Imazighen have largely been destroyed, there is a continual process of
rejecting the religious pluralism and diversity which once characterized
North Africa. Some form of this identity crisis is common in African
and diasporic communities, where issues of hybridity and post-colonial
identity abound. The dominant societal rejection of Jewish legacies in
North Africa contributes to the erasure of diversity, although some
Amazigh activists are now also working to restore their religious
histories in a process of decolonization, as they are the cultural
histories mentioned above. For example, in the Libyan Amazigh village of
Yefren, Imazighen protect and maintain the old Jewish synagogue,
now a relic of the former Jewish population. The Jewish Amazigh past
and present are honored and fully accepted as a part of our history.

Read article in full

Berber film is an essay in nostalgia

  With thanks: Ahuva; Lily

Kamal Hachkar’s film about the Berber Jews and Muslims of Tinghir in the Atlas mountains (Tinghir-Jerusalem: les Echos du Mellah) is the inspiration for an in-depth Associated Press article on the Jews of Morocco.   Hachkar comes across as a judeophile – he travelled to Israel and even learned some Hebrew. The AP articlereports that the film has been attacked in Morocco for ‘normalising’relations with Israel. It has been widely picked up in the international press. Here is an extract:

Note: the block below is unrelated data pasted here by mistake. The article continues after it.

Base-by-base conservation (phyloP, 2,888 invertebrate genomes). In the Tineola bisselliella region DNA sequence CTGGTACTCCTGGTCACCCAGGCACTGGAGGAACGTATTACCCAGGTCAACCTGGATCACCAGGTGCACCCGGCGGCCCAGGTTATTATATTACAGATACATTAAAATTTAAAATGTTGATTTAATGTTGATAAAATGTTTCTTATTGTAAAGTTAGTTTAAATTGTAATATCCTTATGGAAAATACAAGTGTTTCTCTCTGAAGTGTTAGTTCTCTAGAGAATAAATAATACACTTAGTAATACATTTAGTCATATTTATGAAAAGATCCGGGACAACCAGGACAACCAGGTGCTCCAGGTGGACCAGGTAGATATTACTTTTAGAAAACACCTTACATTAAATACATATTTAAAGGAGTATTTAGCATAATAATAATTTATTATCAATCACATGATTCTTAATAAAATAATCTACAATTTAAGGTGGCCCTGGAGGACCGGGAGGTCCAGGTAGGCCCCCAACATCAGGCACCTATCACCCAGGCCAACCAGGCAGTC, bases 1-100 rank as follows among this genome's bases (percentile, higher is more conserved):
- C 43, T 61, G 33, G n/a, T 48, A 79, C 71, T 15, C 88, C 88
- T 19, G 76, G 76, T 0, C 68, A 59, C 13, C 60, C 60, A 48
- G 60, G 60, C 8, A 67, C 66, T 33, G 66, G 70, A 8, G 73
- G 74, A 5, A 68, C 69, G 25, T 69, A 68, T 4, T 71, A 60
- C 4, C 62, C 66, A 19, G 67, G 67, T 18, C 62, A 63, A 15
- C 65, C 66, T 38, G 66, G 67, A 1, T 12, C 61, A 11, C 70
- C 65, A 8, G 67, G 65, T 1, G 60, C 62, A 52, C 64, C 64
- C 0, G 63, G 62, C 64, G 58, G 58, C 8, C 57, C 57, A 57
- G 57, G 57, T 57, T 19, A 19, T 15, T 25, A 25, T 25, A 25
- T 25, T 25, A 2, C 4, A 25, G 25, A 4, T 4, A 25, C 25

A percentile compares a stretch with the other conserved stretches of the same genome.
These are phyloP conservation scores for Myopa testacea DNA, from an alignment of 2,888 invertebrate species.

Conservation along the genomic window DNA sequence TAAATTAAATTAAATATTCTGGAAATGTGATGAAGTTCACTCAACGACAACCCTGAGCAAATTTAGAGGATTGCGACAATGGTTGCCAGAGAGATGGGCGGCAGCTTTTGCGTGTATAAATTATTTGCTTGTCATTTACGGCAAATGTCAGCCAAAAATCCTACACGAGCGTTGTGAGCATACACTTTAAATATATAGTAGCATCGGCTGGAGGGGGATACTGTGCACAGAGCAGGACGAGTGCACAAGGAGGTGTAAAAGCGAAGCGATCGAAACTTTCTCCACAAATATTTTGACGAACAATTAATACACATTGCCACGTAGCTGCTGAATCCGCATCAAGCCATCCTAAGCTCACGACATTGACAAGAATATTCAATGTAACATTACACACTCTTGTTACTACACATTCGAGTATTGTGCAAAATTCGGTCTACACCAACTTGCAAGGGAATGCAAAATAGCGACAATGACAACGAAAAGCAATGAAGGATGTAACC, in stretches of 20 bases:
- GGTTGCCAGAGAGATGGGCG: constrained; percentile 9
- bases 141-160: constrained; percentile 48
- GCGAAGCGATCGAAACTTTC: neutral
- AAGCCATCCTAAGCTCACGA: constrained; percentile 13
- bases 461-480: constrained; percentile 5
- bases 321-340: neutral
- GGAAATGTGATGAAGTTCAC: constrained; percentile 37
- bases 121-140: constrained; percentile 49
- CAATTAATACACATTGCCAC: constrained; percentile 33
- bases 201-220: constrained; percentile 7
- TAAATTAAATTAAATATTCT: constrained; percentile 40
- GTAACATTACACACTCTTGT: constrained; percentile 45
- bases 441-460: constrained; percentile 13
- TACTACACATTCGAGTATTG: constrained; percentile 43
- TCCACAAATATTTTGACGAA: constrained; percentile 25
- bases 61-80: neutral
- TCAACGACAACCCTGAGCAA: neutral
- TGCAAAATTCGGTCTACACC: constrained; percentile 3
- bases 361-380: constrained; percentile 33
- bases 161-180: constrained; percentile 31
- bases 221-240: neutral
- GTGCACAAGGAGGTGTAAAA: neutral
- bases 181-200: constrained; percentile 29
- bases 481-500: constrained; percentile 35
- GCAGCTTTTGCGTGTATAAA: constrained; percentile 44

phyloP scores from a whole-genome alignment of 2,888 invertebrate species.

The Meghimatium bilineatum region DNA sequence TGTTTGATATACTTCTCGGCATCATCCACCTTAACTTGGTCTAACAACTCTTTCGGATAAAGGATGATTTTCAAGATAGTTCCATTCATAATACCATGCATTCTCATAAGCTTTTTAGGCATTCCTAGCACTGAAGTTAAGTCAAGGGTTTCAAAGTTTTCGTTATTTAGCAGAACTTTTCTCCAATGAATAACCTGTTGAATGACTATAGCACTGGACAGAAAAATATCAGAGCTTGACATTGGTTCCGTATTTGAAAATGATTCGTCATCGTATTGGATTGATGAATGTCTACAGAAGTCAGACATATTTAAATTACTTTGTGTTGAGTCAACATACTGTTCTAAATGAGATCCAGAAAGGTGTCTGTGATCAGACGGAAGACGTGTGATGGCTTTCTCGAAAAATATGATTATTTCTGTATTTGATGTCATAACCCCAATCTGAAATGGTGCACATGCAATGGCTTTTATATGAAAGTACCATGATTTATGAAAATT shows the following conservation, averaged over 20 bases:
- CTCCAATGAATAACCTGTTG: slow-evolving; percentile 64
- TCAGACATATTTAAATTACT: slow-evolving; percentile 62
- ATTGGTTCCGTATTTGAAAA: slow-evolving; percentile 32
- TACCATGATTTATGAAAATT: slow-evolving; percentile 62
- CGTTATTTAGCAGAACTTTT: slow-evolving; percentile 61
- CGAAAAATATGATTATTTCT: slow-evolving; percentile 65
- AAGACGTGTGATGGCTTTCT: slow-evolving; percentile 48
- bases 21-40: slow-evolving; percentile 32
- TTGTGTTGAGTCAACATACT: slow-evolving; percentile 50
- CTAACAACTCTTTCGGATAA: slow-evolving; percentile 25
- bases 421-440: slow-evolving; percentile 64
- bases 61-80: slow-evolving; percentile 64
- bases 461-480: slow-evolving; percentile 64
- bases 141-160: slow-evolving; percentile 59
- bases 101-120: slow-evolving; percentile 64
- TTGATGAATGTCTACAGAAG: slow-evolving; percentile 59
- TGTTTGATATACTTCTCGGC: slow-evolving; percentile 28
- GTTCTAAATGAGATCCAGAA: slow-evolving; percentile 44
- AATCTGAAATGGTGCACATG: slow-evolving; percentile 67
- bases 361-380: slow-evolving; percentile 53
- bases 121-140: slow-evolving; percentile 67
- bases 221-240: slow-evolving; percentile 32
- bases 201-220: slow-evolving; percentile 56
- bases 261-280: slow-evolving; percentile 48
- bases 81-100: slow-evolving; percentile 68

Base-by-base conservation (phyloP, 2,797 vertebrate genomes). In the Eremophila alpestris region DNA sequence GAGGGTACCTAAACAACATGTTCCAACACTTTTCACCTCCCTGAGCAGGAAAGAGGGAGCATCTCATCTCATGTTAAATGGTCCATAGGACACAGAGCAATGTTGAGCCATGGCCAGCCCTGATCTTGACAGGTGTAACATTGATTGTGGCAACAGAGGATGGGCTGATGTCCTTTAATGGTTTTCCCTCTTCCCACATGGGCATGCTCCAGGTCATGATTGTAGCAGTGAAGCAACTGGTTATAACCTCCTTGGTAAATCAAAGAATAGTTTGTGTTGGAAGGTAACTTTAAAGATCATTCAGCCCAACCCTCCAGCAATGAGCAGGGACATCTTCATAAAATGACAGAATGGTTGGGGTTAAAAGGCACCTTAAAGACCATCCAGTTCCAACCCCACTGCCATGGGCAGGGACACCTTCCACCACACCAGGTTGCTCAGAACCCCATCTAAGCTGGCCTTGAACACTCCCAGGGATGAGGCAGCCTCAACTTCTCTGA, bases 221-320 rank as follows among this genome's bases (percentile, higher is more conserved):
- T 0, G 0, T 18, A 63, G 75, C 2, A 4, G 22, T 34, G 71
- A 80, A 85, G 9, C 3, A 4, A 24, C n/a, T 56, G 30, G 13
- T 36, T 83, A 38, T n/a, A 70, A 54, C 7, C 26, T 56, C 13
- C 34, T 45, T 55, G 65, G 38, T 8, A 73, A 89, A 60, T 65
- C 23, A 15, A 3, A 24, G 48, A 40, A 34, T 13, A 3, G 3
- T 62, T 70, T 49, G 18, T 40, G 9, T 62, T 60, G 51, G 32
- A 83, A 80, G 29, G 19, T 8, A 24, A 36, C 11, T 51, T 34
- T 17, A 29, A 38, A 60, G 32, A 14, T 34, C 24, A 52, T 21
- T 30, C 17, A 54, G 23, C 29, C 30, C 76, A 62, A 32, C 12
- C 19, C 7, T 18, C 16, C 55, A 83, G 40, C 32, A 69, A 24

“A surprising critic of the film is one of
Morocco’s Jews, Sion Assidon, a leftist activist, former political
prisoner and a member of a group advocating the boycott of Israeli
products.


“The film is effectively a vehicle for the
message of normalizing with Israel,” Assidon told the AP. “The people we
see are never once questioned about the essential issue, which is that
they are colonizers occupying the land of another people that were
earlier expelled.”


The Moroccan Jews in the film do look back
fondly on how well they got on with their Muslim neighbors and lament
the daily violence and hatred that characterize the tense relations in
Israel today with the Palestinians.
(My emphasis – ed)


About 1 million Jews of Moroccan origin now
live in Israel. Some 50,000 Israelis — many of them Moroccan — visit
Morocco every year, said Sam Ben Chetrit, the head of the World
Federation of Moroccan Jewry, who moved to Israel from Morocco in 1963.